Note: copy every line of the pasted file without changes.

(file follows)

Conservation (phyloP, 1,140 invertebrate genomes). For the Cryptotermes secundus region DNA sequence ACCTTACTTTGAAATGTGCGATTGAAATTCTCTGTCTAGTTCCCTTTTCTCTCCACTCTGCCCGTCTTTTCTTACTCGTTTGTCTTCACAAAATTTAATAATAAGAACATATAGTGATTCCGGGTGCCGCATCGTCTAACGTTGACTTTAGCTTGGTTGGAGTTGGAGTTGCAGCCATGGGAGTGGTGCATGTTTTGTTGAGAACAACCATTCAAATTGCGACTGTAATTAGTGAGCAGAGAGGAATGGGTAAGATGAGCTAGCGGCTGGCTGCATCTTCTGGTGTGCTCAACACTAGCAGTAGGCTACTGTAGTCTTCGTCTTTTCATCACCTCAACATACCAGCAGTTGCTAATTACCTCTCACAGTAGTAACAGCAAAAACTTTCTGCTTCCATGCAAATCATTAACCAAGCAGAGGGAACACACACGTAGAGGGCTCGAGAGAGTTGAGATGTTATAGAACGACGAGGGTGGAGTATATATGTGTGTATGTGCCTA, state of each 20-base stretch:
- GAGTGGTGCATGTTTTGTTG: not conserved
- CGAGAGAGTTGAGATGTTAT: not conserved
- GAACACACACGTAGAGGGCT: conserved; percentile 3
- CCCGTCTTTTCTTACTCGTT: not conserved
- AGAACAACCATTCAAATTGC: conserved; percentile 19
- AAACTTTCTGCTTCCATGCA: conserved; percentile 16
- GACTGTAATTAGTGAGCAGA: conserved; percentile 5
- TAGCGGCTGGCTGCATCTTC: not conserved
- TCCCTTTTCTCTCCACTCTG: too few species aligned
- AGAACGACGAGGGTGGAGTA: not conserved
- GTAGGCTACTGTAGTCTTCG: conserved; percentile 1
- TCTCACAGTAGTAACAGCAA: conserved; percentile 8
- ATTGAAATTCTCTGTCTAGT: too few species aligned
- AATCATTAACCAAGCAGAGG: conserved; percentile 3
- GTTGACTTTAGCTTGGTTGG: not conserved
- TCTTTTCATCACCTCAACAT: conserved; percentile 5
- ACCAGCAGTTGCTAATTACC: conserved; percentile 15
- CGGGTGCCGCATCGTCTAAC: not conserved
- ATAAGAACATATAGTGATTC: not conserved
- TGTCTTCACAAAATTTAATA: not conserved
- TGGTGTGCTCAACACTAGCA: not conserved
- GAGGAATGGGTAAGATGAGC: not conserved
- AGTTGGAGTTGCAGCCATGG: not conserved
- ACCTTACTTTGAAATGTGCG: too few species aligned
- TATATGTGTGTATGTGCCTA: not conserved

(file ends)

Conservation (phyloP, 1,140 invertebrate genomes). For the Cryptotermes secundus region DNA sequence ACCTTACTTTGAAATGTGCGATTGAAATTCTCTGTCTAGTTCCCTTTTCTCTCCACTCTGCCCGTCTTTTCTTACTCGTTTGTCTTCACAAAATTTAATAATAAGAACATATAGTGATTCCGGGTGCCGCATCGTCTAACGTTGACTTTAGCTTGGTTGGAGTTGGAGTTGCAGCCATGGGAGTGGTGCATGTTTTGTTGAGAACAACCATTCAAATTGCGACTGTAATTAGTGAGCAGAGAGGAATGGGTAAGATGAGCTAGCGGCTGGCTGCATCTTCTGGTGTGCTCAACACTAGCAGTAGGCTACTGTAGTCTTCGTCTTTTCATCACCTCAACATACCAGCAGTTGCTAATTACCTCTCACAGTAGTAACAGCAAAAACTTTCTGCTTCCATGCAAATCATTAACCAAGCAGAGGGAACACACACGTAGAGGGCTCGAGAGAGTTGAGATGTTATAGAACGACGAGGGTGGAGTATATATGTGTGTATGTGCCTA, state of each 20-base stretch:
- GAGTGGTGCATGTTTTGTTG: not conserved
- CGAGAGAGTTGAGATGTTAT: not conserved
- GAACACACACGTAGAGGGCT: conserved; percentile 3
- CCCGTCTTTTCTTACTCGTT: not conserved
- AGAACAACCATTCAAATTGC: conserved; percentile 19
- AAACTTTCTGCTTCCATGCA: conserved; percentile 16
- GACTGTAATTAGTGAGCAGA: conserved; percentile 5
- TAGCGGCTGGCTGCATCTTC: not conserved
- TCCCTTTTCTCTCCACTCTG: too few species aligned
- AGAACGACGAGGGTGGAGTA: not conserved
- GTAGGCTACTGTAGTCTTCG: conserved; percentile 1
- TCTCACAGTAGTAACAGCAA: conserved; percentile 8
- ATTGAAATTCTCTGTCTAGT: too few species aligned
- AATCATTAACCAAGCAGAGG: conserved; percentile 3
- GTTGACTTTAGCTTGGTTGG: not conserved
- TCTTTTCATCACCTCAACAT: conserved; percentile 5
- ACCAGCAGTTGCTAATTACC: conserved; percentile 15
- CGGGTGCCGCATCGTCTAAC: not conserved
- ATAAGAACATATAGTGATTC: not conserved
- TGTCTTCACAAAATTTAATA: not conserved
- TGGTGTGCTCAACACTAGCA: not conserved
- GAGGAATGGGTAAGATGAGC: not conserved
- AGTTGGAGTTGCAGCCATGG: not conserved
- ACCTTACTTTGAAATGTGCG: too few species aligned
- TATATGTGTGTATGTGCCTA: not conserved